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Autism. 2014 Nov;18(8):975-84. doi: 10.1177/1362361313505720. Epub 2013 Oct 14.

The cost-effectiveness of supported employment for adults with autism in the United Kingdom.

Author information

1
University College London, UK i.mavranezouli@ucl.ac.uk.
2
Royal College of Psychiatrists, UK.
3
University College London, UK.
4
King's College London, UK.
5
Cambridge University, UK; NIHR CLAHRC for Cambridgeshire and Peterborough NHS Foundation Trust, UK.

Abstract

Adults with autism face high rates of unemployment. Supported employment enables individuals with autism to secure and maintain a paid job in a regular work environment. The objective of this study was to assess the cost-effectiveness of supported employment compared with standard care (day services) for adults with autism in the United Kingdom. Thus, a decision-analytic economic model was developed, which used outcome data from the only trial that has evaluated supported employment for adults with autism in the United Kingdom. The main analysis considered intervention costs, while cost-savings associated with changes in accommodation status and National Health Service and personal social service resource use were examined in secondary analyses. Two outcome measures were used: the number of weeks in employment and the quality-adjusted life year. Supported employment resulted in better outcomes compared with standard care, at an extra cost of £18 per additional week in employment or £5600 per quality-adjusted life year. In secondary analyses that incorporated potential cost-savings, supported employment dominated standard care (i.e. it produced better outcomes at a lower total cost). The analysis suggests that supported employment schemes for adults with autism in the United Kingdom are cost-effective compared with standard care. Further research needs to confirm these findings.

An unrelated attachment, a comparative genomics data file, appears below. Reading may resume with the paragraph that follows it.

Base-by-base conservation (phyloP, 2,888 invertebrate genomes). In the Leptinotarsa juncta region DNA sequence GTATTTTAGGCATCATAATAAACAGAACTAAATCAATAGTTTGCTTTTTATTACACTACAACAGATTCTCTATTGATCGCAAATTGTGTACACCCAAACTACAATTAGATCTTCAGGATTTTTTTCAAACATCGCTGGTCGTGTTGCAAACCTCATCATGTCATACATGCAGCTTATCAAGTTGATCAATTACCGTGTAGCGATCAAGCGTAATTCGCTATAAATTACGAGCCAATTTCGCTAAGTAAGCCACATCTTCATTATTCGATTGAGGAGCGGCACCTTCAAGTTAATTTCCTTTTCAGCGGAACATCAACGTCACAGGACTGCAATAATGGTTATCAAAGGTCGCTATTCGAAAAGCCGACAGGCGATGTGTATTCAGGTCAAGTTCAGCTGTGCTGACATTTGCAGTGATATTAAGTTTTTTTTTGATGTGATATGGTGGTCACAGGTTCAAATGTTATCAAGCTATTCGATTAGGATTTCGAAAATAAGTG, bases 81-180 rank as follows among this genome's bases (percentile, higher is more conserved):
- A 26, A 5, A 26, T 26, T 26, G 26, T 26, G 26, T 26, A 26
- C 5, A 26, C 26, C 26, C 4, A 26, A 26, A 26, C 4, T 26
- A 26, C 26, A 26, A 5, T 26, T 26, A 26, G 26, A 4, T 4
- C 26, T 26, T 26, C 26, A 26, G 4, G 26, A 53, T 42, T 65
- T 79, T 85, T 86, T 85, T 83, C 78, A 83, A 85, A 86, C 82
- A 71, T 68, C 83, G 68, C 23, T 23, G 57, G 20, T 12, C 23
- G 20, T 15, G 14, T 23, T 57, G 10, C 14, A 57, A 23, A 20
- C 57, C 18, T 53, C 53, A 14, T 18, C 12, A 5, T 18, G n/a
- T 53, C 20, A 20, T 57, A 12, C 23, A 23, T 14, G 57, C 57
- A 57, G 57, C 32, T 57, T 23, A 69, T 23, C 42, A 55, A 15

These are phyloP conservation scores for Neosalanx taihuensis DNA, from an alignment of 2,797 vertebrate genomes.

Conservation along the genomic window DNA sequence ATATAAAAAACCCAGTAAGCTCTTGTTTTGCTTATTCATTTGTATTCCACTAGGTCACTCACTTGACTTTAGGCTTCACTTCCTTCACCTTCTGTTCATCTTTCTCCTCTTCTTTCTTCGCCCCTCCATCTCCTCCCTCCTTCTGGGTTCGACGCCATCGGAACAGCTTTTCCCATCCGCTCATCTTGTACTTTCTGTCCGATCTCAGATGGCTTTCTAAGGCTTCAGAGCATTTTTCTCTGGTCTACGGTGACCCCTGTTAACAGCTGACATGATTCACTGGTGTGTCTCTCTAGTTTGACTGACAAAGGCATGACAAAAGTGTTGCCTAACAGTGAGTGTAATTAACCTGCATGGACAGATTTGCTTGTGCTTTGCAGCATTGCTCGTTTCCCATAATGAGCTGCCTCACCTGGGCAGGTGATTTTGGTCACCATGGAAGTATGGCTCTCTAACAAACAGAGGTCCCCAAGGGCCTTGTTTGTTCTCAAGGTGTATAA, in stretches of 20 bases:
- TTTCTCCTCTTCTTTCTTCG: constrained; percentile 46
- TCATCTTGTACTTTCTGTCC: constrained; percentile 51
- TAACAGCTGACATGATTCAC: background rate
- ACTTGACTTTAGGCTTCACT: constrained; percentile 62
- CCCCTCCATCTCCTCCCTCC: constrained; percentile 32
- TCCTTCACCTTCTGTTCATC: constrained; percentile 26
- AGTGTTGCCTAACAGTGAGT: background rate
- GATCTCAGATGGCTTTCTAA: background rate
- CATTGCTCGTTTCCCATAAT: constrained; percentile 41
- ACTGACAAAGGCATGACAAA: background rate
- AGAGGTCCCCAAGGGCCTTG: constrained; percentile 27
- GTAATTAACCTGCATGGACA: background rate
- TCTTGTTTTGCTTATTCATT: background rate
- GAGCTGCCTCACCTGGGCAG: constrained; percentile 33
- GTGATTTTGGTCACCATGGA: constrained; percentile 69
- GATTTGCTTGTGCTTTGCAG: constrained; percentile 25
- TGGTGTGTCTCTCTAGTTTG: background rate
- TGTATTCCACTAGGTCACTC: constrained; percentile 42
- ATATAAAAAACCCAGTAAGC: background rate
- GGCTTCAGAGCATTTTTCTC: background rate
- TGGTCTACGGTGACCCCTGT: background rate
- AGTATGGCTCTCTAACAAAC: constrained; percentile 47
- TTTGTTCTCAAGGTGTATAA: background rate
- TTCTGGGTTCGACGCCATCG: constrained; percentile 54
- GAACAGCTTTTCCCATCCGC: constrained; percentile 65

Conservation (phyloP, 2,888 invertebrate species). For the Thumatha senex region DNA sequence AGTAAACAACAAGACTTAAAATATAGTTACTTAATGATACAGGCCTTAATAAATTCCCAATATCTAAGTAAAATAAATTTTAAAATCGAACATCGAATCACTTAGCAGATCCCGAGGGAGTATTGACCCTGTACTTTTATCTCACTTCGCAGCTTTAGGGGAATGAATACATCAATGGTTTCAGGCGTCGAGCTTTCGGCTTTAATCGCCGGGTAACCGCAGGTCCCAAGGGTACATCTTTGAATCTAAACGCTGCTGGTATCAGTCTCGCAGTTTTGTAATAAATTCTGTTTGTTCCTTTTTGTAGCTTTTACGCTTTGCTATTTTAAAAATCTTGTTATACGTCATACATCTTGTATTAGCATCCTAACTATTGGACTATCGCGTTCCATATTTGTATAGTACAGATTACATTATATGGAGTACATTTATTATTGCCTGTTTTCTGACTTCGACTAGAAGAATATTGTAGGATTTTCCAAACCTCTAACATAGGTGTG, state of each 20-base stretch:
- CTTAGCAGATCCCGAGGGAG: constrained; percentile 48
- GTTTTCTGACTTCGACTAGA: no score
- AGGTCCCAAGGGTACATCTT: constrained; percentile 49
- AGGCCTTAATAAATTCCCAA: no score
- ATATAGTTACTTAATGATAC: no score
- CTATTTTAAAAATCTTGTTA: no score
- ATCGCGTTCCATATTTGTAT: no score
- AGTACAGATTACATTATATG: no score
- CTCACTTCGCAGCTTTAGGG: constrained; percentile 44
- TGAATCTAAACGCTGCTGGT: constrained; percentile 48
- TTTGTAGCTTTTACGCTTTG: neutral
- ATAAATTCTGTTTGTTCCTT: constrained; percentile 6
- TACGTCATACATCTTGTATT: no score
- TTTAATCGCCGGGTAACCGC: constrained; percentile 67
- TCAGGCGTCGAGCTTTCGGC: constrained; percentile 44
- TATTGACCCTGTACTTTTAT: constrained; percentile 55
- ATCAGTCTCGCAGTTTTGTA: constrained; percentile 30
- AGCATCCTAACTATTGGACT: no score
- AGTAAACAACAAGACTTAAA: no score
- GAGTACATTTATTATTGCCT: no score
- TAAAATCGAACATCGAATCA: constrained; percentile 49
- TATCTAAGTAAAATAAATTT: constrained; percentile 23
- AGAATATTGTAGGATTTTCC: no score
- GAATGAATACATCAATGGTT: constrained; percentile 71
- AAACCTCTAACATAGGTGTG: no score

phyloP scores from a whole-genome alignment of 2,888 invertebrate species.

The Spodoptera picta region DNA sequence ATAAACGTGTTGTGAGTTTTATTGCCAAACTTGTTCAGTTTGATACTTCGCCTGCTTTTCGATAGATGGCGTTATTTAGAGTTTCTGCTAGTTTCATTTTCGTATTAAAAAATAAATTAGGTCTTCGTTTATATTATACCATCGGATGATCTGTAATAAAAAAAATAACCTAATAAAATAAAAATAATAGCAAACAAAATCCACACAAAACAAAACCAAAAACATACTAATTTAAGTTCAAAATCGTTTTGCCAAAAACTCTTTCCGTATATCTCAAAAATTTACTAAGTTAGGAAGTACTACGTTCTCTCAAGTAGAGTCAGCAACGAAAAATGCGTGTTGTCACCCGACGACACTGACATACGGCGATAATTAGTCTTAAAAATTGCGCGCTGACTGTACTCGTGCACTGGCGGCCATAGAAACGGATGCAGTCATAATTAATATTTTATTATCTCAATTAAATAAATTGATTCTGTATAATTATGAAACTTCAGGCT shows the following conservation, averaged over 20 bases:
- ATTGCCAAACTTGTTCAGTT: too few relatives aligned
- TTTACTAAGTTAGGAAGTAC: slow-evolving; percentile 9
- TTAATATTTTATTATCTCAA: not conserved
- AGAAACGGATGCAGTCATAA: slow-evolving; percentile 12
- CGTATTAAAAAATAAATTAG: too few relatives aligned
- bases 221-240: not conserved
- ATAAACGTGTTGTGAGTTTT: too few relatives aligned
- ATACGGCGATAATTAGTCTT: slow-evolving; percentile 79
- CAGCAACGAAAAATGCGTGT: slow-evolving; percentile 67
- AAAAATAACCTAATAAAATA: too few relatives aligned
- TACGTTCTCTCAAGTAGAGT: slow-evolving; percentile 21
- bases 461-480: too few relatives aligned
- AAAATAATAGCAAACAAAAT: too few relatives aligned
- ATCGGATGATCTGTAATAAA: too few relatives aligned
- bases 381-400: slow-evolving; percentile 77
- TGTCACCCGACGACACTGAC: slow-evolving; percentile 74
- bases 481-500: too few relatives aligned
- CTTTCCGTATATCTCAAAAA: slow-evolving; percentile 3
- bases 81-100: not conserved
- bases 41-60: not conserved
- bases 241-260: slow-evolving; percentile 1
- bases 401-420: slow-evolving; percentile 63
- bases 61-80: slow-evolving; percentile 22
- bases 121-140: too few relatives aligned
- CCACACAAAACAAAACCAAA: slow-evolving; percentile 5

KEYWORDS:

autism; cost-effectiveness; economics; supported employment

PMID:
24126866
PMCID:
PMC4230968
DOI:
10.1177/1362361313505720
[Indexed for MEDLINE]
Free PMC Article
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